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AMP Web SDK

AMP player

Creating Custom Plugins

This tutorial show the proper way to extend the player functionality by creating custom a plugin.

We will create a plugin for our fictional "Awesome Analytics". Awesome analytics will track:

  • Playback start, sending an analytics id
  • Playback finish, sending an analytics id and the stream duration.

To do so the plugin will use the function track from the fictional awe object:

function track( trackId, trackedInfo )

The steps required to create our custom plugin are:

  1. Creating a plugin object.
  2. Creating a factory function.
  3. Registering the factory function.
  4. Configuring our custom awesome analytics plugin.
  5. Loading a plugin script from an external file.
  6. Using the plugin.

1. Creating a plugin object

The only strict requirement for an AMP plugin is to include the config attribute. However it makes no sense having a plugin that only holds its own configuration. The plugin must implement as well any functions that will be used to expand the AMP functionality.

Following with our example we'll include two functions:

  • trackStart( )
  • trackEnd( duration )

So the Awesome Analytics plugin object will look like this:

function createPluginObject( config ) {
	return {
		config: config,
		trackStart : function( ) {
			this.config.awe.track( this.config.trackId, {} )
		},
		trackEnd : function( duration ) {
			this.config.awe.track( this.config.trackId, { duration : duration } )
		}
	}
}

Notice that since we defined that trackId will be part of our config object we can use it in our track functions.

2. Creating a factory function

In order to load any plugin AMP needs a factory function. The factory function will be called when it is time to create a new instance of the plugin. The factory function requires two arguments: The instance of the player and the configuration object for the plugin. Optionally, it can also receive a key.

function createAwePlugin( player, config, key ) {
	return new Promise( function ( resolve, reject ) {
		if ( config.awe && config.trackId ) {
			resolve( createPluginObject( config ) );
		} else {
			reject( "Config doesn't include awe object or track id" );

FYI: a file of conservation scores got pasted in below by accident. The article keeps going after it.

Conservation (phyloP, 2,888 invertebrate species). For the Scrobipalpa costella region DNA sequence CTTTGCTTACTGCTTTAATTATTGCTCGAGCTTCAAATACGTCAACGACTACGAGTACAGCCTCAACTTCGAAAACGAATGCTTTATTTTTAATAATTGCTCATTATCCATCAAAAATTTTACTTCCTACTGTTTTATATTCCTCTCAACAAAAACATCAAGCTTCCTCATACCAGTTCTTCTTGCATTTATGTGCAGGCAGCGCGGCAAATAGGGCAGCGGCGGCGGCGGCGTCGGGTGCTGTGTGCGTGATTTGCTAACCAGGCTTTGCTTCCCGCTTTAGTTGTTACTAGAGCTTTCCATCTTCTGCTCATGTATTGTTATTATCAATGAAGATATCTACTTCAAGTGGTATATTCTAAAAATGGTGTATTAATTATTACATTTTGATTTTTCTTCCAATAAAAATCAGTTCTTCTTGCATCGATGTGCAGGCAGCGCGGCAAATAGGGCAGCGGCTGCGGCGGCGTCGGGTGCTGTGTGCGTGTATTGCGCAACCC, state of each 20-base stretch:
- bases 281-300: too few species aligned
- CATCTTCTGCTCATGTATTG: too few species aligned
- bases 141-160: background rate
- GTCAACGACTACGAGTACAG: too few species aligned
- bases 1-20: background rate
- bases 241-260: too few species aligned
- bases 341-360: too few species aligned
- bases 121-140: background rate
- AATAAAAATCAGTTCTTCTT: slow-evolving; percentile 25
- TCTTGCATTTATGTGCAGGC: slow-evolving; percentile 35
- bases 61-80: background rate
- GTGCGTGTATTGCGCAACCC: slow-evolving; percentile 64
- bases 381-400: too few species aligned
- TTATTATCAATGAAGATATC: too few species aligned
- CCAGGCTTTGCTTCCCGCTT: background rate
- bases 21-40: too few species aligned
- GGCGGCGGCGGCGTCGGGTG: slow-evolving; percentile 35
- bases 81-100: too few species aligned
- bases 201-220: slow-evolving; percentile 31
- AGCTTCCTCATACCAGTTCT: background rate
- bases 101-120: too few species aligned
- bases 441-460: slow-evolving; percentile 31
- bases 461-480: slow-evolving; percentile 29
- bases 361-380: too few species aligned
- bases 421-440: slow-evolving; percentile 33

}
	});
}

It's worth mentioning that steps 1 & 2 were split for the sake of clarity. However it is not mandatory to have it this way. It is ok to create the plugin object directly in the factory function. i.e:

function createAwePlugin( player, config, key ) {
	return new Promise( function ( resolve, reject ) {
		if ( config.awe && config.trackId ) {
			resolve( {
				config: config,
				trackStart : function( ) {
					this.config.awe.track( this.config.trackId, {} )
				},
				trackEnd : function( duration ) {
					this.config.awe.track( this.config.trackId, { duration : duration } )
				}
			} );
		} else {
			reject( "Config doesn't include awe object or track id" );
		}
	});
}

3. Registering the factory function

Even though the factory function is ready, currently, AMP doesn't know that "Awesome Analytics" exists. To make the awesome analytics plugin "visible" to AMP it's needed to register the factory function by calling the function registerPlugin and passing as arguments a key for the plugin and the factory function.

akamai.amp.AMP.registerPlugin( "awesomeanalytics", createAwePlugin);

4. Configuring Our Custom Awesome Analytics plugin.

Before continuing with this step, please check the akamai.amp.PluginConfig interface. The configuration that will be passed to our plugin should match this interface.

The minimum accepted configuration is a boolean. This will tell AMP to either enable or disable the plugin.

var config = {
	plugins: {
		awesomeanalytics: true
	}
};
akamai.amp.AMP.create("akamai-media-player", config);